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ENCYCLOPAEDIC

Refinement of Engine In-Cycle Losses of Parasitic and Errant Dynamic Nature

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 Hierarchical Surface Topography

 

Surface topography is hierarchical. Thus, boundary friction is a problem of physical scale.

 

Surface roughness is described by a host of statistical measures according to the roughness pattern.  The surface roughness average height Ra is inappropriate for estimation of friction.

To estimate friction at particular stages of wear other more appropriate topographical parameters are required;  initial stages of friction and wear reduce Rpk (the average height of asperity peaks above the roughness core profile). A good measure for friction during gradual wear is the reduction of the core roughness depth Rk, which for cylinder liners is the average plateau height of a typical cross-hatched and honed finish. Rvk is the average depth of the profile valleys projecting through the roughness core profile, this parameter is used to determine the volume of lubricant oil trapped by the textured surface.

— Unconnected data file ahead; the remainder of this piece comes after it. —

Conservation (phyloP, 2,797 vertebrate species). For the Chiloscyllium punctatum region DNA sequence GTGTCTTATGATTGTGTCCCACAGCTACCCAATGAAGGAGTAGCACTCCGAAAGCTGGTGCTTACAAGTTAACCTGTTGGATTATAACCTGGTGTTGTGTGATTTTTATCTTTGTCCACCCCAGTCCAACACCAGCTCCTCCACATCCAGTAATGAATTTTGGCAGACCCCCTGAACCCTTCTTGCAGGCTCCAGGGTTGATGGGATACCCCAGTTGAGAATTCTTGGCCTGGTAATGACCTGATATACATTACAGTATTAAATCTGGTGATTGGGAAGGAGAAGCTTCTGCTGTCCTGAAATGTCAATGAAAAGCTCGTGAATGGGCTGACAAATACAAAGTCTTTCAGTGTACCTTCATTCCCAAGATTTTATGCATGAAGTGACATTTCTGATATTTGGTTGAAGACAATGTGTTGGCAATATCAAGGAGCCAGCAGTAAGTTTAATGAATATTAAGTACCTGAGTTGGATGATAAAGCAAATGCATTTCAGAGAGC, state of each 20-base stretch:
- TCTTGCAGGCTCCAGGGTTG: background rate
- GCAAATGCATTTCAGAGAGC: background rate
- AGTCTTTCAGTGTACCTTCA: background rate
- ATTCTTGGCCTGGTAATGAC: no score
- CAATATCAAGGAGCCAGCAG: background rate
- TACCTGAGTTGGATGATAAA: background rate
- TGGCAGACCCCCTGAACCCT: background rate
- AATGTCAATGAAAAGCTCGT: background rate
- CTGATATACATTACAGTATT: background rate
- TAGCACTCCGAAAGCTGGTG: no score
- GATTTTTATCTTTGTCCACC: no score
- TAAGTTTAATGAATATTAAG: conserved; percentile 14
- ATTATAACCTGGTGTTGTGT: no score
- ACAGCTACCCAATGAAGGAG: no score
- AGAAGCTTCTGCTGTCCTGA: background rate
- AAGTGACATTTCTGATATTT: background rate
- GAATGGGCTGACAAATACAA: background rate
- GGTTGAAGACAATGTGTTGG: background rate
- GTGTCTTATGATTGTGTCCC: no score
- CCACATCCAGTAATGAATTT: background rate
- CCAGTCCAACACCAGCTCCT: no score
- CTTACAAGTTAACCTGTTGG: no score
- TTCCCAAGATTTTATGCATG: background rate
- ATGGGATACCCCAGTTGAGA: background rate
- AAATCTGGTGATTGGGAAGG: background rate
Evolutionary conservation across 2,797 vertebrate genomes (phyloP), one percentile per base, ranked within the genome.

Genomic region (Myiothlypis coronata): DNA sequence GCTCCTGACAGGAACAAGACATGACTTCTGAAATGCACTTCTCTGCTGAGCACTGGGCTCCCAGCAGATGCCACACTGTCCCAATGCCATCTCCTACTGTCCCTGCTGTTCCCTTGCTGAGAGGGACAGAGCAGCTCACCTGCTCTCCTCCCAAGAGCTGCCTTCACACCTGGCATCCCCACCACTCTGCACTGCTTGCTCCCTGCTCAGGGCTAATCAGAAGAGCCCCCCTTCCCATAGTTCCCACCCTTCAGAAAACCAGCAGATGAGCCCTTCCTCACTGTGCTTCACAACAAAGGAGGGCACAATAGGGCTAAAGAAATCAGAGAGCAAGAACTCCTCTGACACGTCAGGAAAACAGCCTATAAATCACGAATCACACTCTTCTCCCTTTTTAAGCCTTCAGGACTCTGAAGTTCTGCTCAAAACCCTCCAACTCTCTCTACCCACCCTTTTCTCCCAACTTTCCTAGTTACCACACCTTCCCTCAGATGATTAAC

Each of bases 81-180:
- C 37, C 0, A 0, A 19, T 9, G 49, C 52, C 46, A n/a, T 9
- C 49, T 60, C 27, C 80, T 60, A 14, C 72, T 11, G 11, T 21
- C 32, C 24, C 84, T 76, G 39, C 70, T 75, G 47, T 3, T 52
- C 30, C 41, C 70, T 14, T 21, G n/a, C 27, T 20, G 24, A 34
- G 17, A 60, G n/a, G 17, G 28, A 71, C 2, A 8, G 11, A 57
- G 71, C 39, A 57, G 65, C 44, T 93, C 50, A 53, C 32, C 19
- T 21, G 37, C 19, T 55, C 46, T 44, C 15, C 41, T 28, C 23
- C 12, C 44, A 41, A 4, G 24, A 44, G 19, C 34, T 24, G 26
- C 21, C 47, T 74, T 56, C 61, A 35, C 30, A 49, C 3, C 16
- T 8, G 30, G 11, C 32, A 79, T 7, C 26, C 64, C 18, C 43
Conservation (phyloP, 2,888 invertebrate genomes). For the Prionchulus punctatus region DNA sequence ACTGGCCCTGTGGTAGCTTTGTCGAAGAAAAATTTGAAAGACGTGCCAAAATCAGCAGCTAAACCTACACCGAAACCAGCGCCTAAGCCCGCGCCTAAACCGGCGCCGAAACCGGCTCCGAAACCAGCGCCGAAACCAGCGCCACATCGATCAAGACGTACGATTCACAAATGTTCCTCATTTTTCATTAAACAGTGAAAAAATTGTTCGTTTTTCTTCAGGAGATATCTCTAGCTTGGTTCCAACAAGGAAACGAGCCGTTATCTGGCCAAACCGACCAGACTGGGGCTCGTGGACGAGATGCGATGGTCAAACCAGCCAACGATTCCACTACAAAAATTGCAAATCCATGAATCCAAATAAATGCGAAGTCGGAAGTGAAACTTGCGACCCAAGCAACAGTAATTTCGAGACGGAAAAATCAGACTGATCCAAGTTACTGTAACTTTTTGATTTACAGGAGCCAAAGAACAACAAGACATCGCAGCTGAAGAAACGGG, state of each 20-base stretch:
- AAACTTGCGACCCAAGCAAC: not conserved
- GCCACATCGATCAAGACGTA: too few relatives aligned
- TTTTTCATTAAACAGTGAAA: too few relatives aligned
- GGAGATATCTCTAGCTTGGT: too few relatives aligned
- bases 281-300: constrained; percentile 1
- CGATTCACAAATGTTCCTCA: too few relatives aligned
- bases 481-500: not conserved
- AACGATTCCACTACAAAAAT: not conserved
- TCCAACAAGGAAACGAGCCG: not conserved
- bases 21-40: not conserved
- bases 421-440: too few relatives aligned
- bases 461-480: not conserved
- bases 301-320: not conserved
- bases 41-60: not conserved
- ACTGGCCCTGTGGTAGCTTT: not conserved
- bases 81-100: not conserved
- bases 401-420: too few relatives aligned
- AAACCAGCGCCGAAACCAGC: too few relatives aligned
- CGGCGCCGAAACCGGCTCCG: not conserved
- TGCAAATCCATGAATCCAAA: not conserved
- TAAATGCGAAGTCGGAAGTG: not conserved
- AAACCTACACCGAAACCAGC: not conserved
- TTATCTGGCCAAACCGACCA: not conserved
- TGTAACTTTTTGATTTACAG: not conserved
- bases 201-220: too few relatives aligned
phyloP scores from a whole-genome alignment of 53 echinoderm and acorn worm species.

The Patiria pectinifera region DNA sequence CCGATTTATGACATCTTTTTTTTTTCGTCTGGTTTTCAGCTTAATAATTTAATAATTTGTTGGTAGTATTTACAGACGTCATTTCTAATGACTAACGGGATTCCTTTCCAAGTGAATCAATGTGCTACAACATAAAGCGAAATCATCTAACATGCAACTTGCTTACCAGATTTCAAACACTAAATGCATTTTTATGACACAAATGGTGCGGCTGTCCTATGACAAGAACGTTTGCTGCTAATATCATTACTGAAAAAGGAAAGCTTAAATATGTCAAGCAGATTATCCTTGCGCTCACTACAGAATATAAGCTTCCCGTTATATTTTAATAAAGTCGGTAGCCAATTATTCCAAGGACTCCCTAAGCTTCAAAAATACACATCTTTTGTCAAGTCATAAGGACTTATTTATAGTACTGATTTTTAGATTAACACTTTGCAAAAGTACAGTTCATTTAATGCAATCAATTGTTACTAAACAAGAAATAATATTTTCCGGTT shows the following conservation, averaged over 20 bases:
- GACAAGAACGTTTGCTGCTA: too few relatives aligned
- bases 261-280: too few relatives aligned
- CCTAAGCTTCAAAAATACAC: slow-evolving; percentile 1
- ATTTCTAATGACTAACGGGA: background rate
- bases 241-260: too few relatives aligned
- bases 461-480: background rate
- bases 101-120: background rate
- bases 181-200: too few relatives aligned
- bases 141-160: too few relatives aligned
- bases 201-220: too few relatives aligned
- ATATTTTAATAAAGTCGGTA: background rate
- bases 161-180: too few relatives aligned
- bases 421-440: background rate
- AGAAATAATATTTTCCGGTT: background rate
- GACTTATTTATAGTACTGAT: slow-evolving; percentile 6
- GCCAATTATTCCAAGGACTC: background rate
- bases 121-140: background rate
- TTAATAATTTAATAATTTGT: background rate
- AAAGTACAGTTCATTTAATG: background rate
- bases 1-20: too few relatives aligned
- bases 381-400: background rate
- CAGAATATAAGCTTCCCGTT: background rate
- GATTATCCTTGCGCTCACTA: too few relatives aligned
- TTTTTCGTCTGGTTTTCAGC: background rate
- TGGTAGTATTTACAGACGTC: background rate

Monitoring Topography

 

Surface roughness can be measured according to its physical scale, the type of surface and profilometer tip size. The minimum profilometer tip size is 2 micrometers. The type of analysis is also determined by the measurement resolution required. Friction and wear can be ascertained down to nanoscale or even for a single asperity with an atomic force microscope. This information, together with asperity geometry and distribution, is required by some friction models.